Discover & Explore
Embark on your journey of self-discovery by assessing and reflecting on your interests, skills, abilities, and values. Explore majors, careers, and organizations that align with professional and personal interests and goals.
Focus 2 Assessment
The Malone Center wants to help you explore how you can apply your unique interests, skills, and values to a career that you’ll enjoy. The Focus 2 assessment allows you to better understand your preferences and personality to build a foundation for further exploration. The main components of the assessment are Work Interests, Values, Personality, and Skills. Use this link to access the Focus 2 assessment along with the access code ‘Paladin’.
What Can I Do With This Major?
Whether you’re exploring majors or searching for information about your chosen field, the What Can I Do With This Major website will help. Investigate the many different paths that diverge from your intended major along with specific employer groups to research when looking for employment with your degree and strategic tips to help you become a covetable candidate.
The O*NET Program is the nation’s primary source of occupational information. Through O*NET you can learn standard tasks that you would complete at a job, the education level required for entry into the field, and related occupations. Use this resource to help broaden your understanding of all the jobs you might be qualified for or successful in. O*NET also offers interactive quizzes and activities, such as MyNextMove, to help jump-start your search.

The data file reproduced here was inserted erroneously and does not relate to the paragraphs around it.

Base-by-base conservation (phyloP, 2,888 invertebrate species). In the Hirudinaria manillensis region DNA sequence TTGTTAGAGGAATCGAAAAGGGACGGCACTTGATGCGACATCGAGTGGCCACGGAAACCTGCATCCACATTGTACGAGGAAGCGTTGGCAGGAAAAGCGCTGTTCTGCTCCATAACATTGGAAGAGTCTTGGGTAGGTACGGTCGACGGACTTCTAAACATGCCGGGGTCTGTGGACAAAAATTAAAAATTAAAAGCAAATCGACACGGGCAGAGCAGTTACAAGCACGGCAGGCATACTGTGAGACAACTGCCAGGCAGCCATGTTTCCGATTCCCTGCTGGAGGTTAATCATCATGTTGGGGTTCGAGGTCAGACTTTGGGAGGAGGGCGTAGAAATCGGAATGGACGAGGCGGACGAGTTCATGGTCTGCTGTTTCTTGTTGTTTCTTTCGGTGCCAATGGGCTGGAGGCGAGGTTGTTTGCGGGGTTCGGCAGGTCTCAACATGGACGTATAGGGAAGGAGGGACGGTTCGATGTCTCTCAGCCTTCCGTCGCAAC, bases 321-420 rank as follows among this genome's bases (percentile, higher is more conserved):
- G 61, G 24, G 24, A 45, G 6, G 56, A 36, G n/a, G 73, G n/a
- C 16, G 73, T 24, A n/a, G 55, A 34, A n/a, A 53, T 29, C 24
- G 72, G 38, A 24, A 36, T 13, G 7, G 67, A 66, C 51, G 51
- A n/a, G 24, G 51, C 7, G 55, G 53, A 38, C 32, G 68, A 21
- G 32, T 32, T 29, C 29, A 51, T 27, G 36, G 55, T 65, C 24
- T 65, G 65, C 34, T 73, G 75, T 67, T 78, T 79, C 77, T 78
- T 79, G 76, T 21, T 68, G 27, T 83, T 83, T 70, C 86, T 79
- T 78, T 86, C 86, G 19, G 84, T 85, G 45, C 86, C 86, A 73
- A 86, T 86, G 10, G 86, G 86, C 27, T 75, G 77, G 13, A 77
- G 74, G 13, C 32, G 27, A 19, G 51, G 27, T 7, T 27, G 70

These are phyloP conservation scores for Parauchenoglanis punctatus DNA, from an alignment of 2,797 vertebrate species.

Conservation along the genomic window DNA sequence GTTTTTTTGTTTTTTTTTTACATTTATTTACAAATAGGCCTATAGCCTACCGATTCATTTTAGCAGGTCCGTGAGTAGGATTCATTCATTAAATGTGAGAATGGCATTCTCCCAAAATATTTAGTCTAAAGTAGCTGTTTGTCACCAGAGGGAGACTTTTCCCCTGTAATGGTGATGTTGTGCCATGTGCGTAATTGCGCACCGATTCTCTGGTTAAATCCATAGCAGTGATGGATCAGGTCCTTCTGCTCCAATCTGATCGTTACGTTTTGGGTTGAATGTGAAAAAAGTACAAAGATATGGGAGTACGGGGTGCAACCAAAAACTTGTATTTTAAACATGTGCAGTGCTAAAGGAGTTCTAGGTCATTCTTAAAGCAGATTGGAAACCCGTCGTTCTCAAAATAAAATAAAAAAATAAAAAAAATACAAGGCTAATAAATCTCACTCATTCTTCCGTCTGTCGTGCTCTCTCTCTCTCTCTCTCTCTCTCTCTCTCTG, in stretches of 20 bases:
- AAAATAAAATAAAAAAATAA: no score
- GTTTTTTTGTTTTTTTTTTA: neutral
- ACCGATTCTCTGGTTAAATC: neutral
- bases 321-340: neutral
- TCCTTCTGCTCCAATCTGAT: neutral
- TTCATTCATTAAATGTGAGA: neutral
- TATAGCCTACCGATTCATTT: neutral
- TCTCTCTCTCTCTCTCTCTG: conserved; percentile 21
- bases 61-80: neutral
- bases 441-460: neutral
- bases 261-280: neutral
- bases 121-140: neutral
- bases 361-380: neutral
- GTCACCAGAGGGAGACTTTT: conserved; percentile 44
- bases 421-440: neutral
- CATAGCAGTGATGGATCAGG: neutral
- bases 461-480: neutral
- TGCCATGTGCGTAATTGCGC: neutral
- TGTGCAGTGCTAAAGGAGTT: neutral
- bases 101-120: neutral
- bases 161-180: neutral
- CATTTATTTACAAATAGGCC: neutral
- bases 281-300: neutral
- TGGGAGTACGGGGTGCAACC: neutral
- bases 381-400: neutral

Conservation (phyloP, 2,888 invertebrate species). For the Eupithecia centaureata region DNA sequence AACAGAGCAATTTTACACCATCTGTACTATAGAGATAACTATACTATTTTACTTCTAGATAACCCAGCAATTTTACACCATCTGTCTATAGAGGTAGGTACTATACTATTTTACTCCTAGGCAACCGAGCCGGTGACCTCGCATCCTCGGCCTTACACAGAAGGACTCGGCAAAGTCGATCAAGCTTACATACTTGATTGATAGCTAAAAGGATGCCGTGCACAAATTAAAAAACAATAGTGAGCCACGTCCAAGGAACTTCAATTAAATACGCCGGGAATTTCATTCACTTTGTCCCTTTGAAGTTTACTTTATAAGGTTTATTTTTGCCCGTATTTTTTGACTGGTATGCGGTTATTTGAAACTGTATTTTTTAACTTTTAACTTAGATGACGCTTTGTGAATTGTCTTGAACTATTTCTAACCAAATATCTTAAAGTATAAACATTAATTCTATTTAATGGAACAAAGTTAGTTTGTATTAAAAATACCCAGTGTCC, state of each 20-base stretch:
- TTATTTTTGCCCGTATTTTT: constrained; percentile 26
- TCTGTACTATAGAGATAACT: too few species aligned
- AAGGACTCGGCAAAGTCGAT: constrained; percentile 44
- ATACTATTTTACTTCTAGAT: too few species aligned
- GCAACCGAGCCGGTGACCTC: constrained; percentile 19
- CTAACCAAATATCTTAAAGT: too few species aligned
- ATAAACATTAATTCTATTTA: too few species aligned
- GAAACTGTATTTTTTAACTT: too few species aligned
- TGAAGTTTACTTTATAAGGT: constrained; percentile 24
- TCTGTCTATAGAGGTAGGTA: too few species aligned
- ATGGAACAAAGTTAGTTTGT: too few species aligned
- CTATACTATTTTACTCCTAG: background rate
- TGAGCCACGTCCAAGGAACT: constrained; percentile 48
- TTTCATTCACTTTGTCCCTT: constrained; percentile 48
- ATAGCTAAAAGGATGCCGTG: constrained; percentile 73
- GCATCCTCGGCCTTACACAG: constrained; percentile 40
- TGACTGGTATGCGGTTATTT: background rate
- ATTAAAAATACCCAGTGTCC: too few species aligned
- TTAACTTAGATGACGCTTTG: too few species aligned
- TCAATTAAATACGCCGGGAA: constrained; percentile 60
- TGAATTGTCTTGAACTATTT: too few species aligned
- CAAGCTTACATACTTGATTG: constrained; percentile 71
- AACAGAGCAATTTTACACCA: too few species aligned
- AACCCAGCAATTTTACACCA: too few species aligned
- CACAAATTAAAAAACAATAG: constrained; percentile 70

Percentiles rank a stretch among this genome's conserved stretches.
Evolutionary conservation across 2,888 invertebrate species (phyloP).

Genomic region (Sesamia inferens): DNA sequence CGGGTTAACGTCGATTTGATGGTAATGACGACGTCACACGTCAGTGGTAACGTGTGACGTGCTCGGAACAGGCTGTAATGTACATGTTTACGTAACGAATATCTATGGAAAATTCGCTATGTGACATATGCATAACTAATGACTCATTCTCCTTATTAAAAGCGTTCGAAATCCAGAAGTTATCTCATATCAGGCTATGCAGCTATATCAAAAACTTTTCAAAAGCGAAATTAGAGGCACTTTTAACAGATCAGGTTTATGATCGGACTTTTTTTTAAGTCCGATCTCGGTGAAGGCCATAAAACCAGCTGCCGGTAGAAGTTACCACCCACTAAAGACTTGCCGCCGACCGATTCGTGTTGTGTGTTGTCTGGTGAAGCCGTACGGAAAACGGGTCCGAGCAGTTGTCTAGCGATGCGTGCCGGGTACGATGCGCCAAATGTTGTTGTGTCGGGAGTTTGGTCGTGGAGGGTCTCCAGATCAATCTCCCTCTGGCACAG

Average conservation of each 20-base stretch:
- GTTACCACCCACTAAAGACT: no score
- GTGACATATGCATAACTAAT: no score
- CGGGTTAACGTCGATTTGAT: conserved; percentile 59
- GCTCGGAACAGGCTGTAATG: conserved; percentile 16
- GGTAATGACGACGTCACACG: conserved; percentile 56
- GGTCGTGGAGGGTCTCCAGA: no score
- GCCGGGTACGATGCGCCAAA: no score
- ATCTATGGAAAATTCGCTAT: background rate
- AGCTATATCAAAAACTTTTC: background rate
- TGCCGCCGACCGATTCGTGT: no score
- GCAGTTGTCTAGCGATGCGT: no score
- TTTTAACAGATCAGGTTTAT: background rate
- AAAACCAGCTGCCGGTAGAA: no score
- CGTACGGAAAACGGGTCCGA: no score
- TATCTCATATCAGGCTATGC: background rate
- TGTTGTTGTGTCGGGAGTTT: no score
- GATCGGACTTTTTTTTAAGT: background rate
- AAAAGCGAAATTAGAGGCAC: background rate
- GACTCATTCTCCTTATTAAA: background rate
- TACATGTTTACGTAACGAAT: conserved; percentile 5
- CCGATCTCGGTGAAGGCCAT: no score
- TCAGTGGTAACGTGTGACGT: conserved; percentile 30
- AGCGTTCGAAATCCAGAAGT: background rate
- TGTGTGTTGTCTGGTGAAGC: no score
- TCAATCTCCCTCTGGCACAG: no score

Occupational Outlook Handbook
Each year, the U.S. Bureau of Labor Statistics researches hundreds of occupations in the United States and compiles their findings into the Occupational Outlook Handbook. In the handbook, you can find career information on duties, education or training, pay, and prospects for hundreds of different jobs.
The best way to learn about a career is to talk to someone who’s actually in it every day! Informational interviews are an important networking technique that are extremely valuable during the job search. View our Informational Interviewing Guide to learn more about the process. Schedule a career advising appointment for tips on how to find relevant contacts and get started.
Informational interviews can also lead to mentoring opportunities. A mentoring relationship encourages students to discover their strengths, examine their interests, and identify areas for growth within a supportive environment. Students can learn valuable and practical life lessons from a mentor who draws from prior knowledge and experience to help students navigate their own pathway. Visit the Mentoring Office page to learn more about connecting with a mentor in your area(s) of interest.